ONE thing has been made clear. PKR is not Umno. For starters, there is no blind loyalty in PKR. The party does not glorify (or in the case of Umno, protect) its leaders who are involved in wrongdoings.
Members debate and disagree openly and are transparent in their preferred choice of leaders.
This can be interpreted as PKR walking the talk as a democratic party where no one is bigger than the organisation.
Umno learnt that bitter lesson when it put individual interests above the party and paid the price in the May 9 general election.
But the open criticisms, disagreements and caustic changes can also be construed as a party, that unlike Umno, does not know how not to air its dirty linen in public.
As a party that has been part of the federal administration for only four months, it is probably prudent for PKR to show the rakyat and investors that it is a united organisation that puts the nation before self or any other person’s interest.
As the largest party within Pakatan Harapan, it is the responsible thing to do – allaying concerns that PKR seems to be confirming what its critics and political observers had feared all along: that greed for positions and influence will spell the end of the party that was formed on the cusp of its founder Datuk Seri Anwar Ibrahim’s sacking as deputy prime minister two decades ago and the incarceration he endured until his Royal pardon and release a week after the historic election.
Those who supported Anwar also rode on his popularity and the sympathy showered on him and his family to attain influence and today, high positions in the new government.
Granted, the sacrifice is not exclusively Anwar’s and his family’s.
Other PKR leaders such as deputy president Datuk Seri Azmin Ali, vice-president Tian Chua and secretary-general Datuk Saifuddin Nasution also endured imprisonment for staying true to their principles instead of betraying their leaders and retiring to a life of luxury.
Since we are on the subject, the “Johnny come lately-s” now feel they are entitled to dictate and amend the leadership transition that was part of the Pakatan promise in the election campaign.
One understands the fatigue over another tailor-made by-election to facilitate Anwar’s ascension to power. First it was Permatang Pauh, then Kajang and now Port Dickson.
But how else is he going to be prime minister if he does not make it to Parliament? Or should he at all?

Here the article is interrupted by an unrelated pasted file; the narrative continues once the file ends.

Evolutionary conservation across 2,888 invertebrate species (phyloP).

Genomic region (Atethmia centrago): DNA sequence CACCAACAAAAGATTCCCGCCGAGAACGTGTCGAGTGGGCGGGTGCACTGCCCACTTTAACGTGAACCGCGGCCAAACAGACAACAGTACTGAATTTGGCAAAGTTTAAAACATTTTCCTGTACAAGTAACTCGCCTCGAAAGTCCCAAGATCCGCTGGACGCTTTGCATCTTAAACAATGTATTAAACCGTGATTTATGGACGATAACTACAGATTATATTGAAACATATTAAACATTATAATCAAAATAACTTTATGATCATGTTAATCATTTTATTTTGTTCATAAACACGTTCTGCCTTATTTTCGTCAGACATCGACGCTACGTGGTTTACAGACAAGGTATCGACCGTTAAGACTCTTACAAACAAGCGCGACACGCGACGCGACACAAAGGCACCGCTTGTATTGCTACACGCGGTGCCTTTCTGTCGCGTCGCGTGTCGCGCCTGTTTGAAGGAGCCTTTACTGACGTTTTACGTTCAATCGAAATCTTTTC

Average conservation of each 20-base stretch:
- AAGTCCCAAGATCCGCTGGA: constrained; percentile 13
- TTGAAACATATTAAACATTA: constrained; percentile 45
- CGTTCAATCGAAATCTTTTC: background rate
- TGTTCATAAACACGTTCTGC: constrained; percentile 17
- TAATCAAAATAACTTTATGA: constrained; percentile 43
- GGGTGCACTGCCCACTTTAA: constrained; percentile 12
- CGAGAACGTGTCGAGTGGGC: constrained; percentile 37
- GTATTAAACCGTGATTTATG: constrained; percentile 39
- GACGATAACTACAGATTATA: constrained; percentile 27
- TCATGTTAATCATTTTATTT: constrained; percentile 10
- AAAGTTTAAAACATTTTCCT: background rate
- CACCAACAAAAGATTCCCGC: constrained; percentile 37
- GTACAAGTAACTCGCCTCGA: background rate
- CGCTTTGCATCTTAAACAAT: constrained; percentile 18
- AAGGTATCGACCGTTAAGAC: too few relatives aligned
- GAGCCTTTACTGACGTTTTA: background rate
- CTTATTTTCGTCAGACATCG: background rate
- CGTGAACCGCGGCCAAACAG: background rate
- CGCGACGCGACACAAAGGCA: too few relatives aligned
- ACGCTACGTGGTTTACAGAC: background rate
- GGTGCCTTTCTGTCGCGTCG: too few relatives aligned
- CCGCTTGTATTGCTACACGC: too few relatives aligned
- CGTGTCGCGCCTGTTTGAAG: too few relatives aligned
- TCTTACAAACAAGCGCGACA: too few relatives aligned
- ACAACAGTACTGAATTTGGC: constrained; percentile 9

Agreed, it does not augur well for the family when many MPs in PKR were offering their seats to Anwar while his wife and daughter were silent on theirs.
Here is where perhaps Datuk Seri Dr Wan Azizah Wan Ismail is expected to make the final sacrifice – give up Pandan to her husband and retire to a different life of service as the people had assumed.
If he is meant to fulfil a destiny, Anwar’s premiership should be brief and impactful.
Anwar, who is 70, should oversee a proper succession plan that could include but goes beyond the popular Azmin, who is only 54 and has a long political life ahead of him.
It would also allow Nurul Izzah Anwar to chart a political career and ascension into the federal administration, independent of her parents’ personal ambitions. It is the fatherly sacrifice that people would understand and respect.
The Malaysian electorate is not too fond of dynasties no matter how likeable or lovable the leaders are.
Meanwhile, it would be best for PKR to close ranks and cease proving that it is a seat-grabbing party.
This has been the perception of the party due to several frogs in its midst who had crossed over and caused a state to collapse and the constant bickering over posts, positions and seat allocations.
Perhaps now that he is the president of the party he founded, Anwar’s litmus test for prime ministership is being able to unify the various factions within PKR.
Anwar also finds himself in an unusual situation of having to justify why he deserved to be prime minister to a new section of the electorate who is too young to remember or appreciate the reformasi movement.
Once he succeeds, those still questioning his ability to govern would be better assured that his place in the succession plan is deserved and justified.
The writer is a former senior journalist who is now involved in public relations consultancy.
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